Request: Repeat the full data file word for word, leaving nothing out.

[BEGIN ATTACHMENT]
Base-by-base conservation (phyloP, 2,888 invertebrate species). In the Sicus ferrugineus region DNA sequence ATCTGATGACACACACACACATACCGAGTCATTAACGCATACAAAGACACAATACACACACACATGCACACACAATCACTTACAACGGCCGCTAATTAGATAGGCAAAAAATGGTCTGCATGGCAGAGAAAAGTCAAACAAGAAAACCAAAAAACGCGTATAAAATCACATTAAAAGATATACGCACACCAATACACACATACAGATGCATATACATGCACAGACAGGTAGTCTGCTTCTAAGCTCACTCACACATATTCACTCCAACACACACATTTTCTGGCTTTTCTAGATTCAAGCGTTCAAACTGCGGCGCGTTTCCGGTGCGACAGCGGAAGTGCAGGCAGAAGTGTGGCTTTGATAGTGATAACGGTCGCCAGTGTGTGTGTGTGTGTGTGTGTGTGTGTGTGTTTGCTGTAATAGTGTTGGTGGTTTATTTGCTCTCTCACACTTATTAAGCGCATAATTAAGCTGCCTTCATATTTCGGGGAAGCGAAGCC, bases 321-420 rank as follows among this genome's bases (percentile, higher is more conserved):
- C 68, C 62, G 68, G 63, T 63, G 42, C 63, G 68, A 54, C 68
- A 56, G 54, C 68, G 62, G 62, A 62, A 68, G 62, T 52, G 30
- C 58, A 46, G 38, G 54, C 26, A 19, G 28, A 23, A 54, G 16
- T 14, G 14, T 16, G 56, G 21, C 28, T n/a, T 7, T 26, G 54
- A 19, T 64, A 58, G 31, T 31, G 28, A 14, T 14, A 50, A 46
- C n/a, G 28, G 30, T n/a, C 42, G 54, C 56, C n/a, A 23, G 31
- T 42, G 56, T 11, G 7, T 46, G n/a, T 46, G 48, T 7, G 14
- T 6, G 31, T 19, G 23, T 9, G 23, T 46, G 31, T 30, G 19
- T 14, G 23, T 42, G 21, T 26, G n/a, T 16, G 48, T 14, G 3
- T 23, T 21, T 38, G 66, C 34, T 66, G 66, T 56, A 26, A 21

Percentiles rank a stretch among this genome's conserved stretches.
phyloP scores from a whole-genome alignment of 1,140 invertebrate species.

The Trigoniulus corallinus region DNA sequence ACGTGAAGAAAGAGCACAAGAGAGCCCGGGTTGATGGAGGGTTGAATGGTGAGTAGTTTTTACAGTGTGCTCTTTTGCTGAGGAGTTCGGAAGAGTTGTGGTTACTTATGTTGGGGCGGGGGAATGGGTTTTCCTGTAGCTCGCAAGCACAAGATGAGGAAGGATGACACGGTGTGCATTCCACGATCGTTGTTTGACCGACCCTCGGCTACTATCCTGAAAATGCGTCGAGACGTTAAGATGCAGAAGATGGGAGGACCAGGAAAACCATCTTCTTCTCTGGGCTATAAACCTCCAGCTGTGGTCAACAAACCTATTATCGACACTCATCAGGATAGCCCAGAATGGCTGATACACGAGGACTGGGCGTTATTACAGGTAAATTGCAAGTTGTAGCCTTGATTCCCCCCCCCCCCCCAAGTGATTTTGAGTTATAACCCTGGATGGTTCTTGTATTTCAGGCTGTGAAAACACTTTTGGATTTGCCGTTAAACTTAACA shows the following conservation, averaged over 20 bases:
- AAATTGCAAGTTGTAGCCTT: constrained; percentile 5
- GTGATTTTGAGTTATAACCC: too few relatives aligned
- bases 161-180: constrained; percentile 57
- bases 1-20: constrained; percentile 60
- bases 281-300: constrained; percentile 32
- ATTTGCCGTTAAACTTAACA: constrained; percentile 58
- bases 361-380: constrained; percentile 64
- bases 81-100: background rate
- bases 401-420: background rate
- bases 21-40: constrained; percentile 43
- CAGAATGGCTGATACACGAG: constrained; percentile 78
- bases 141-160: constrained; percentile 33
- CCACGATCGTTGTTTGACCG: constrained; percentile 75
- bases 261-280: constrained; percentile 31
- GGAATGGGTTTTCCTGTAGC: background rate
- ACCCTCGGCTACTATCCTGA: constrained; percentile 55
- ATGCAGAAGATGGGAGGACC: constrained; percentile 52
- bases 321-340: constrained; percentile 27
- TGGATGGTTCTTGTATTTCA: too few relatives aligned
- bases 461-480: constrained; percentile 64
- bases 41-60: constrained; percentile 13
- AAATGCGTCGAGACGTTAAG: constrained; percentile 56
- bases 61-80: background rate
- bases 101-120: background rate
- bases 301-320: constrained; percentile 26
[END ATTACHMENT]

Base-by-base conservation (phyloP, 2,888 invertebrate species). In the Sicus ferrugineus region DNA sequence ATCTGATGACACACACACACATACCGAGTCATTAACGCATACAAAGACACAATACACACACACATGCACACACAATCACTTACAACGGCCGCTAATTAGATAGGCAAAAAATGGTCTGCATGGCAGAGAAAAGTCAAACAAGAAAACCAAAAAACGCGTATAAAATCACATTAAAAGATATACGCACACCAATACACACATACAGATGCATATACATGCACAGACAGGTAGTCTGCTTCTAAGCTCACTCACACATATTCACTCCAACACACACATTTTCTGGCTTTTCTAGATTCAAGCGTTCAAACTGCGGCGCGTTTCCGGTGCGACAGCGGAAGTGCAGGCAGAAGTGTGGCTTTGATAGTGATAACGGTCGCCAGTGTGTGTGTGTGTGTGTGTGTGTGTGTGTGTTTGCTGTAATAGTGTTGGTGGTTTATTTGCTCTCTCACACTTATTAAGCGCATAATTAAGCTGCCTTCATATTTCGGGGAAGCGAAGCC, bases 321-420 rank as follows among this genome's bases (percentile, higher is more conserved):
- C 68, C 62, G 68, G 63, T 63, G 42, C 63, G 68, A 54, C 68
- A 56, G 54, C 68, G 62, G 62, A 62, A 68, G 62, T 52, G 30
- C 58, A 46, G 38, G 54, C 26, A 19, G 28, A 23, A 54, G 16
- T 14, G 14, T 16, G 56, G 21, C 28, T n/a, T 7, T 26, G 54
- A 19, T 64, A 58, G 31, T 31, G 28, A 14, T 14, A 50, A 46
- C n/a, G 28, G 30, T n/a, C 42, G 54, C 56, C n/a, A 23, G 31
- T 42, G 56, T 11, G 7, T 46, G n/a, T 46, G 48, T 7, G 14
- T 6, G 31, T 19, G 23, T 9, G 23, T 46, G 31, T 30, G 19
- T 14, G 23, T 42, G 21, T 26, G n/a, T 16, G 48, T 14, G 3
- T 23, T 21, T 38, G 66, C 34, T 66, G 66, T 56, A 26, A 21

Percentiles rank a stretch among this genome's conserved stretches.
phyloP scores from a whole-genome alignment of 1,140 invertebrate species.

The Trigoniulus corallinus region DNA sequence ACGTGAAGAAAGAGCACAAGAGAGCCCGGGTTGATGGAGGGTTGAATGGTGAGTAGTTTTTACAGTGTGCTCTTTTGCTGAGGAGTTCGGAAGAGTTGTGGTTACTTATGTTGGGGCGGGGGAATGGGTTTTCCTGTAGCTCGCAAGCACAAGATGAGGAAGGATGACACGGTGTGCATTCCACGATCGTTGTTTGACCGACCCTCGGCTACTATCCTGAAAATGCGTCGAGACGTTAAGATGCAGAAGATGGGAGGACCAGGAAAACCATCTTCTTCTCTGGGCTATAAACCTCCAGCTGTGGTCAACAAACCTATTATCGACACTCATCAGGATAGCCCAGAATGGCTGATACACGAGGACTGGGCGTTATTACAGGTAAATTGCAAGTTGTAGCCTTGATTCCCCCCCCCCCCCCAAGTGATTTTGAGTTATAACCCTGGATGGTTCTTGTATTTCAGGCTGTGAAAACACTTTTGGATTTGCCGTTAAACTTAACA shows the following conservation, averaged over 20 bases:
- AAATTGCAAGTTGTAGCCTT: constrained; percentile 5
- GTGATTTTGAGTTATAACCC: too few relatives aligned
- bases 161-180: constrained; percentile 57
- bases 1-20: constrained; percentile 60
- bases 281-300: constrained; percentile 32
- ATTTGCCGTTAAACTTAACA: constrained; percentile 58
- bases 361-380: constrained; percentile 64
- bases 81-100: background rate
- bases 401-420: background rate
- bases 21-40: constrained; percentile 43
- CAGAATGGCTGATACACGAG: constrained; percentile 78
- bases 141-160: constrained; percentile 33
- CCACGATCGTTGTTTGACCG: constrained; percentile 75
- bases 261-280: constrained; percentile 31
- GGAATGGGTTTTCCTGTAGC: background rate
- ACCCTCGGCTACTATCCTGA: constrained; percentile 55
- ATGCAGAAGATGGGAGGACC: constrained; percentile 52
- bases 321-340: constrained; percentile 27
- TGGATGGTTCTTGTATTTCA: too few relatives aligned
- bases 461-480: constrained; percentile 64
- bases 41-60: constrained; percentile 13
- AAATGCGTCGAGACGTTAAG: constrained; percentile 56
- bases 61-80: background rate
- bases 101-120: background rate
- bases 301-320: constrained; percentile 26